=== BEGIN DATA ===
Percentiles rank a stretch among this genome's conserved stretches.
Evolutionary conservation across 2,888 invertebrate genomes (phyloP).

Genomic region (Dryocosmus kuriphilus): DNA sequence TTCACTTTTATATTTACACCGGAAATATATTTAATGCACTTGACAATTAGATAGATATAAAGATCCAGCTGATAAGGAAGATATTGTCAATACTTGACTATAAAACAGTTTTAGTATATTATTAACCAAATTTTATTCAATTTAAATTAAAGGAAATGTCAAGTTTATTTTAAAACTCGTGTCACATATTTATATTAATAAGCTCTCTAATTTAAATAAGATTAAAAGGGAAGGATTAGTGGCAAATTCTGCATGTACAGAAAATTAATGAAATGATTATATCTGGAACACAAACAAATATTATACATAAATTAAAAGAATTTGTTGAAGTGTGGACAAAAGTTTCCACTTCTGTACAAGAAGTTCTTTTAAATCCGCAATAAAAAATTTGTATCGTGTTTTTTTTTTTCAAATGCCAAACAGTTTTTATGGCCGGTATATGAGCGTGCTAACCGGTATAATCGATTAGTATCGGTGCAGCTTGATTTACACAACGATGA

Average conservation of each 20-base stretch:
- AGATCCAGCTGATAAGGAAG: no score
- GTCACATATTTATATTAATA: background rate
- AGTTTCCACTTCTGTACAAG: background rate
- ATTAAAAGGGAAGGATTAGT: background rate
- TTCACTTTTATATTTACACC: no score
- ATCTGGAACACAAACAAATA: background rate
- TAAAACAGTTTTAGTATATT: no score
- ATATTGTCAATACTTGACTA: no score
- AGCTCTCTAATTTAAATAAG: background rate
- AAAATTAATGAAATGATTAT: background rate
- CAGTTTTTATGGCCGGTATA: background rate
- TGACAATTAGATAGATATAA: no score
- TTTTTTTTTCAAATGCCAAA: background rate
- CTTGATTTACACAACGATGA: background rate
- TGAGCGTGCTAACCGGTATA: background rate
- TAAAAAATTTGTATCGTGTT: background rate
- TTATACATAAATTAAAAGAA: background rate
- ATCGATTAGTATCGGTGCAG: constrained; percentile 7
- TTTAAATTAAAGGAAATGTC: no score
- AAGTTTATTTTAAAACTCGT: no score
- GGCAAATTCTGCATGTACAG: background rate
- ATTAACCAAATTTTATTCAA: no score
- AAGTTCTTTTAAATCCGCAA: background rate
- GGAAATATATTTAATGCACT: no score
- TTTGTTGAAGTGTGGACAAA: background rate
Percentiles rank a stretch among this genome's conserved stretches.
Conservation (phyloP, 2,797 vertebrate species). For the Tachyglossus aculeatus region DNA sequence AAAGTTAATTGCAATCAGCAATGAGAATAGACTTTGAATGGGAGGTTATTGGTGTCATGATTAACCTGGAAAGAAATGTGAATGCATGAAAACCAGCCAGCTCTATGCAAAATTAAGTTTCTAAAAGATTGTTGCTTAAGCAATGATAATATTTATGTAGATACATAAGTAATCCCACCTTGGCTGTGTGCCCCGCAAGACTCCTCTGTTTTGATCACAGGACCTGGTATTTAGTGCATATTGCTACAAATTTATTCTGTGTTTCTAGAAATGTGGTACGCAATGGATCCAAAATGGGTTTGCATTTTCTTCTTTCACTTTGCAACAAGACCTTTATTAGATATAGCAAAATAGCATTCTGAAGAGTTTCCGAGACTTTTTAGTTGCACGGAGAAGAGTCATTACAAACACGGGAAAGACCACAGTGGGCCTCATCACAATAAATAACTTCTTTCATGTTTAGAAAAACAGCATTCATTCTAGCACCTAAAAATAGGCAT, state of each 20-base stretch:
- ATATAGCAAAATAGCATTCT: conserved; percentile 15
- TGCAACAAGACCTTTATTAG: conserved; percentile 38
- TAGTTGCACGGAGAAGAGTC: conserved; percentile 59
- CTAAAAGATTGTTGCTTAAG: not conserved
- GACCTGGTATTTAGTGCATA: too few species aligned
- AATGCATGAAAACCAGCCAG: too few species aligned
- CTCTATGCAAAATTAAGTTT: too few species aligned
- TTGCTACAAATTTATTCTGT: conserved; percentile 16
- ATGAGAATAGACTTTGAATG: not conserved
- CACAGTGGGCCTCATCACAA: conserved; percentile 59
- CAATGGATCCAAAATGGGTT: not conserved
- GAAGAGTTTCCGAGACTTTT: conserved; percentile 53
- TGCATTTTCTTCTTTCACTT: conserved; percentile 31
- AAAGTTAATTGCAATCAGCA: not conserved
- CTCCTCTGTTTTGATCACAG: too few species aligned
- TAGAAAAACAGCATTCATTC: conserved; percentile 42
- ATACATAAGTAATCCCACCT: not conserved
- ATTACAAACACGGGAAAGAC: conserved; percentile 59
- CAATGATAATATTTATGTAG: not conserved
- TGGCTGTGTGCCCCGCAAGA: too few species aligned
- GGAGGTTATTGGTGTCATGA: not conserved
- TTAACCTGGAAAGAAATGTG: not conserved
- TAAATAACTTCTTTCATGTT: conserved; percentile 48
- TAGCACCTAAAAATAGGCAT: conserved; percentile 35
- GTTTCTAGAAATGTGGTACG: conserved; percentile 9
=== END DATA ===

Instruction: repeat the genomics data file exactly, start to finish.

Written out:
Percentiles rank a stretch among this genome's conserved stretches.
Evolutionary conservation across 2,888 invertebrate genomes (phyloP).

Genomic region (Dryocosmus kuriphilus): DNA sequence TTCACTTTTATATTTACACCGGAAATATATTTAATGCACTTGACAATTAGATAGATATAAAGATCCAGCTGATAAGGAAGATATTGTCAATACTTGACTATAAAACAGTTTTAGTATATTATTAACCAAATTTTATTCAATTTAAATTAAAGGAAATGTCAAGTTTATTTTAAAACTCGTGTCACATATTTATATTAATAAGCTCTCTAATTTAAATAAGATTAAAAGGGAAGGATTAGTGGCAAATTCTGCATGTACAGAAAATTAATGAAATGATTATATCTGGAACACAAACAAATATTATACATAAATTAAAAGAATTTGTTGAAGTGTGGACAAAAGTTTCCACTTCTGTACAAGAAGTTCTTTTAAATCCGCAATAAAAAATTTGTATCGTGTTTTTTTTTTTCAAATGCCAAACAGTTTTTATGGCCGGTATATGAGCGTGCTAACCGGTATAATCGATTAGTATCGGTGCAGCTTGATTTACACAACGATGA

Average conservation of each 20-base stretch:
- AGATCCAGCTGATAAGGAAG: no score
- GTCACATATTTATATTAATA: background rate
- AGTTTCCACTTCTGTACAAG: background rate
- ATTAAAAGGGAAGGATTAGT: background rate
- TTCACTTTTATATTTACACC: no score
- ATCTGGAACACAAACAAATA: background rate
- TAAAACAGTTTTAGTATATT: no score
- ATATTGTCAATACTTGACTA: no score
- AGCTCTCTAATTTAAATAAG: background rate
- AAAATTAATGAAATGATTAT: background rate
- CAGTTTTTATGGCCGGTATA: background rate
- TGACAATTAGATAGATATAA: no score
- TTTTTTTTTCAAATGCCAAA: background rate
- CTTGATTTACACAACGATGA: background rate
- TGAGCGTGCTAACCGGTATA: background rate
- TAAAAAATTTGTATCGTGTT: background rate
- TTATACATAAATTAAAAGAA: background rate
- ATCGATTAGTATCGGTGCAG: constrained; percentile 7
- TTTAAATTAAAGGAAATGTC: no score
- AAGTTTATTTTAAAACTCGT: no score
- GGCAAATTCTGCATGTACAG: background rate
- ATTAACCAAATTTTATTCAA: no score
- AAGTTCTTTTAAATCCGCAA: background rate
- GGAAATATATTTAATGCACT: no score
- TTTGTTGAAGTGTGGACAAA: background rate
Percentiles rank a stretch among this genome's conserved stretches.
Conservation (phyloP, 2,797 vertebrate species). For the Tachyglossus aculeatus region DNA sequence AAAGTTAATTGCAATCAGCAATGAGAATAGACTTTGAATGGGAGGTTATTGGTGTCATGATTAACCTGGAAAGAAATGTGAATGCATGAAAACCAGCCAGCTCTATGCAAAATTAAGTTTCTAAAAGATTGTTGCTTAAGCAATGATAATATTTATGTAGATACATAAGTAATCCCACCTTGGCTGTGTGCCCCGCAAGACTCCTCTGTTTTGATCACAGGACCTGGTATTTAGTGCATATTGCTACAAATTTATTCTGTGTTTCTAGAAATGTGGTACGCAATGGATCCAAAATGGGTTTGCATTTTCTTCTTTCACTTTGCAACAAGACCTTTATTAGATATAGCAAAATAGCATTCTGAAGAGTTTCCGAGACTTTTTAGTTGCACGGAGAAGAGTCATTACAAACACGGGAAAGACCACAGTGGGCCTCATCACAATAAATAACTTCTTTCATGTTTAGAAAAACAGCATTCATTCTAGCACCTAAAAATAGGCAT, state of each 20-base stretch:
- ATATAGCAAAATAGCATTCT: conserved; percentile 15
- TGCAACAAGACCTTTATTAG: conserved; percentile 38
- TAGTTGCACGGAGAAGAGTC: conserved; percentile 59
- CTAAAAGATTGTTGCTTAAG: not conserved
- GACCTGGTATTTAGTGCATA: too few species aligned
- AATGCATGAAAACCAGCCAG: too few species aligned
- CTCTATGCAAAATTAAGTTT: too few species aligned
- TTGCTACAAATTTATTCTGT: conserved; percentile 16
- ATGAGAATAGACTTTGAATG: not conserved
- CACAGTGGGCCTCATCACAA: conserved; percentile 59
- CAATGGATCCAAAATGGGTT: not conserved
- GAAGAGTTTCCGAGACTTTT: conserved; percentile 53
- TGCATTTTCTTCTTTCACTT: conserved; percentile 31
- AAAGTTAATTGCAATCAGCA: not conserved
- CTCCTCTGTTTTGATCACAG: too few species aligned
- TAGAAAAACAGCATTCATTC: conserved; percentile 42
- ATACATAAGTAATCCCACCT: not conserved
- ATTACAAACACGGGAAAGAC: conserved; percentile 59
- CAATGATAATATTTATGTAG: not conserved
- TGGCTGTGTGCCCCGCAAGA: too few species aligned
- GGAGGTTATTGGTGTCATGA: not conserved
- TTAACCTGGAAAGAAATGTG: not conserved
- TAAATAACTTCTTTCATGTT: conserved; percentile 48
- TAGCACCTAAAAATAGGCAT: conserved; percentile 35
- GTTTCTAGAAATGTGGTACG: conserved; percentile 9